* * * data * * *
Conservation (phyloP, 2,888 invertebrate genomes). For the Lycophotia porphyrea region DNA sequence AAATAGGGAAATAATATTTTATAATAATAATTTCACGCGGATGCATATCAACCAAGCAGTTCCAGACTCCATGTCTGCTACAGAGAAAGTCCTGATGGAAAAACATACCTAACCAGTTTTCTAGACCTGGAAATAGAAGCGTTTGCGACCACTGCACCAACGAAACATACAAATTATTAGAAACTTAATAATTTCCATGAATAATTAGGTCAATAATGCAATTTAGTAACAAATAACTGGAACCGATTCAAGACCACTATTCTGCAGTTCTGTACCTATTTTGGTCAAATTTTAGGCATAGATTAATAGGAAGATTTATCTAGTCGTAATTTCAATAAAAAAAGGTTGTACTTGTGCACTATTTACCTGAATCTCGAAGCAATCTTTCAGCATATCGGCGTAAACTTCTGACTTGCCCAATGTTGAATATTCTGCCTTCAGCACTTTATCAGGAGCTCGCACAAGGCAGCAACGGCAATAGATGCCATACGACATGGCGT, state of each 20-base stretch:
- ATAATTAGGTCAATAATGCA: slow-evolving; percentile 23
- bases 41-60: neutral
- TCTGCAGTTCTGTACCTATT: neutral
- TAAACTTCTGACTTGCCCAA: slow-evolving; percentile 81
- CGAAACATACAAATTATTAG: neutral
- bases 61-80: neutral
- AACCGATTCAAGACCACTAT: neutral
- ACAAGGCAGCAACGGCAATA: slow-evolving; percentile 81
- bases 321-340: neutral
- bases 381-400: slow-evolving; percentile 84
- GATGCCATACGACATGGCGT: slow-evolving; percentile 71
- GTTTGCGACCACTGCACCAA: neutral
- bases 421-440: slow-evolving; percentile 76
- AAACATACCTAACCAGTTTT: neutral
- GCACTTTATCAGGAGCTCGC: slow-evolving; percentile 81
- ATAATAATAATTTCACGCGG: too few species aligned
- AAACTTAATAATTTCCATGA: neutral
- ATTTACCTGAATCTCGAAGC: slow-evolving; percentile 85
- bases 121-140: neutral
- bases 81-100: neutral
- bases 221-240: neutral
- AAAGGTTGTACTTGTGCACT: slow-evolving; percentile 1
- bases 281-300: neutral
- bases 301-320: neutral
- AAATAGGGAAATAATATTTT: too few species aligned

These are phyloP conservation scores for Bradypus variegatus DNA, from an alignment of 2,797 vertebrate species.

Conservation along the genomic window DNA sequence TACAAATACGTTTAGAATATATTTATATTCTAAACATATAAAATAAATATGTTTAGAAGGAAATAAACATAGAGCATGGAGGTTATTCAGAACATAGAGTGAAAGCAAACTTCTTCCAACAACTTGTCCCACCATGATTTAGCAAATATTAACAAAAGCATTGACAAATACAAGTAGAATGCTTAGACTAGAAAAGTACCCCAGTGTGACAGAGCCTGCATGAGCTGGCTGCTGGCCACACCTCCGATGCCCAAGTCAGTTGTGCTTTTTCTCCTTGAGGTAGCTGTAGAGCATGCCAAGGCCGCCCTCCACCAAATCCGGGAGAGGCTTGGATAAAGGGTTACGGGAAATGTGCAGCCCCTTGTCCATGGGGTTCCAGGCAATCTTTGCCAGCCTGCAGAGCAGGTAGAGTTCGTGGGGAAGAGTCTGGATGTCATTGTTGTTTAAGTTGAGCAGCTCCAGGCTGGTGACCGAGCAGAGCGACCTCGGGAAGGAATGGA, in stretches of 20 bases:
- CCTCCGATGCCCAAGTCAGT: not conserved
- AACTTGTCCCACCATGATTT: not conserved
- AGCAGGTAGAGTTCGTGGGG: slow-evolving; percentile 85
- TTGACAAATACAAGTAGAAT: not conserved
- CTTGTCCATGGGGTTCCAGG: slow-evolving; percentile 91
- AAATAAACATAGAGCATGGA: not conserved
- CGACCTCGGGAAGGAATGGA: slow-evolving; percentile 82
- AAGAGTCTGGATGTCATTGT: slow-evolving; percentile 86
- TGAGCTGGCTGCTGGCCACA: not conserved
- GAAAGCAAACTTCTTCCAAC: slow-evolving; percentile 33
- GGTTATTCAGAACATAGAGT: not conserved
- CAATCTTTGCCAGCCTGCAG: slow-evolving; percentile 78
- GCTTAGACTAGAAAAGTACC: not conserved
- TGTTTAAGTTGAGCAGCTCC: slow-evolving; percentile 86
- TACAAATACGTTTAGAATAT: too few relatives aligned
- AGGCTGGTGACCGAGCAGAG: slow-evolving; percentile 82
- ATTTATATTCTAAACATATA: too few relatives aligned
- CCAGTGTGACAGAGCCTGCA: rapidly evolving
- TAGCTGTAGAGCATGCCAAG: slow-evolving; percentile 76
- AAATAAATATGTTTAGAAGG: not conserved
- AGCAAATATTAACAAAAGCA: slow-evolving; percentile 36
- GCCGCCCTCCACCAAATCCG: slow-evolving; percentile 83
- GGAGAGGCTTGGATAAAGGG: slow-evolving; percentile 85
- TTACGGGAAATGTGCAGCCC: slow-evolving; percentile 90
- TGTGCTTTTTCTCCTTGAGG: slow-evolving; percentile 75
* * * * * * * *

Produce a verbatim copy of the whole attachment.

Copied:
Conservation (phyloP, 2,888 invertebrate genomes). For the Lycophotia porphyrea region DNA sequence AAATAGGGAAATAATATTTTATAATAATAATTTCACGCGGATGCATATCAACCAAGCAGTTCCAGACTCCATGTCTGCTACAGAGAAAGTCCTGATGGAAAAACATACCTAACCAGTTTTCTAGACCTGGAAATAGAAGCGTTTGCGACCACTGCACCAACGAAACATACAAATTATTAGAAACTTAATAATTTCCATGAATAATTAGGTCAATAATGCAATTTAGTAACAAATAACTGGAACCGATTCAAGACCACTATTCTGCAGTTCTGTACCTATTTTGGTCAAATTTTAGGCATAGATTAATAGGAAGATTTATCTAGTCGTAATTTCAATAAAAAAAGGTTGTACTTGTGCACTATTTACCTGAATCTCGAAGCAATCTTTCAGCATATCGGCGTAAACTTCTGACTTGCCCAATGTTGAATATTCTGCCTTCAGCACTTTATCAGGAGCTCGCACAAGGCAGCAACGGCAATAGATGCCATACGACATGGCGT, state of each 20-base stretch:
- ATAATTAGGTCAATAATGCA: slow-evolving; percentile 23
- bases 41-60: neutral
- TCTGCAGTTCTGTACCTATT: neutral
- TAAACTTCTGACTTGCCCAA: slow-evolving; percentile 81
- CGAAACATACAAATTATTAG: neutral
- bases 61-80: neutral
- AACCGATTCAAGACCACTAT: neutral
- ACAAGGCAGCAACGGCAATA: slow-evolving; percentile 81
- bases 321-340: neutral
- bases 381-400: slow-evolving; percentile 84
- GATGCCATACGACATGGCGT: slow-evolving; percentile 71
- GTTTGCGACCACTGCACCAA: neutral
- bases 421-440: slow-evolving; percentile 76
- AAACATACCTAACCAGTTTT: neutral
- GCACTTTATCAGGAGCTCGC: slow-evolving; percentile 81
- ATAATAATAATTTCACGCGG: too few species aligned
- AAACTTAATAATTTCCATGA: neutral
- ATTTACCTGAATCTCGAAGC: slow-evolving; percentile 85
- bases 121-140: neutral
- bases 81-100: neutral
- bases 221-240: neutral
- AAAGGTTGTACTTGTGCACT: slow-evolving; percentile 1
- bases 281-300: neutral
- bases 301-320: neutral
- AAATAGGGAAATAATATTTT: too few species aligned

These are phyloP conservation scores for Bradypus variegatus DNA, from an alignment of 2,797 vertebrate species.

Conservation along the genomic window DNA sequence TACAAATACGTTTAGAATATATTTATATTCTAAACATATAAAATAAATATGTTTAGAAGGAAATAAACATAGAGCATGGAGGTTATTCAGAACATAGAGTGAAAGCAAACTTCTTCCAACAACTTGTCCCACCATGATTTAGCAAATATTAACAAAAGCATTGACAAATACAAGTAGAATGCTTAGACTAGAAAAGTACCCCAGTGTGACAGAGCCTGCATGAGCTGGCTGCTGGCCACACCTCCGATGCCCAAGTCAGTTGTGCTTTTTCTCCTTGAGGTAGCTGTAGAGCATGCCAAGGCCGCCCTCCACCAAATCCGGGAGAGGCTTGGATAAAGGGTTACGGGAAATGTGCAGCCCCTTGTCCATGGGGTTCCAGGCAATCTTTGCCAGCCTGCAGAGCAGGTAGAGTTCGTGGGGAAGAGTCTGGATGTCATTGTTGTTTAAGTTGAGCAGCTCCAGGCTGGTGACCGAGCAGAGCGACCTCGGGAAGGAATGGA, in stretches of 20 bases:
- CCTCCGATGCCCAAGTCAGT: not conserved
- AACTTGTCCCACCATGATTT: not conserved
- AGCAGGTAGAGTTCGTGGGG: slow-evolving; percentile 85
- TTGACAAATACAAGTAGAAT: not conserved
- CTTGTCCATGGGGTTCCAGG: slow-evolving; percentile 91
- AAATAAACATAGAGCATGGA: not conserved
- CGACCTCGGGAAGGAATGGA: slow-evolving; percentile 82
- AAGAGTCTGGATGTCATTGT: slow-evolving; percentile 86
- TGAGCTGGCTGCTGGCCACA: not conserved
- GAAAGCAAACTTCTTCCAAC: slow-evolving; percentile 33
- GGTTATTCAGAACATAGAGT: not conserved
- CAATCTTTGCCAGCCTGCAG: slow-evolving; percentile 78
- GCTTAGACTAGAAAAGTACC: not conserved
- TGTTTAAGTTGAGCAGCTCC: slow-evolving; percentile 86
- TACAAATACGTTTAGAATAT: too few relatives aligned
- AGGCTGGTGACCGAGCAGAG: slow-evolving; percentile 82
- ATTTATATTCTAAACATATA: too few relatives aligned
- CCAGTGTGACAGAGCCTGCA: rapidly evolving
- TAGCTGTAGAGCATGCCAAG: slow-evolving; percentile 76
- AAATAAATATGTTTAGAAGG: not conserved
- AGCAAATATTAACAAAAGCA: slow-evolving; percentile 36
- GCCGCCCTCCACCAAATCCG: slow-evolving; percentile 83
- GGAGAGGCTTGGATAAAGGG: slow-evolving; percentile 85
- TTACGGGAAATGTGCAGCCC: slow-evolving; percentile 90
- TGTGCTTTTTCTCCTTGAGG: slow-evolving; percentile 75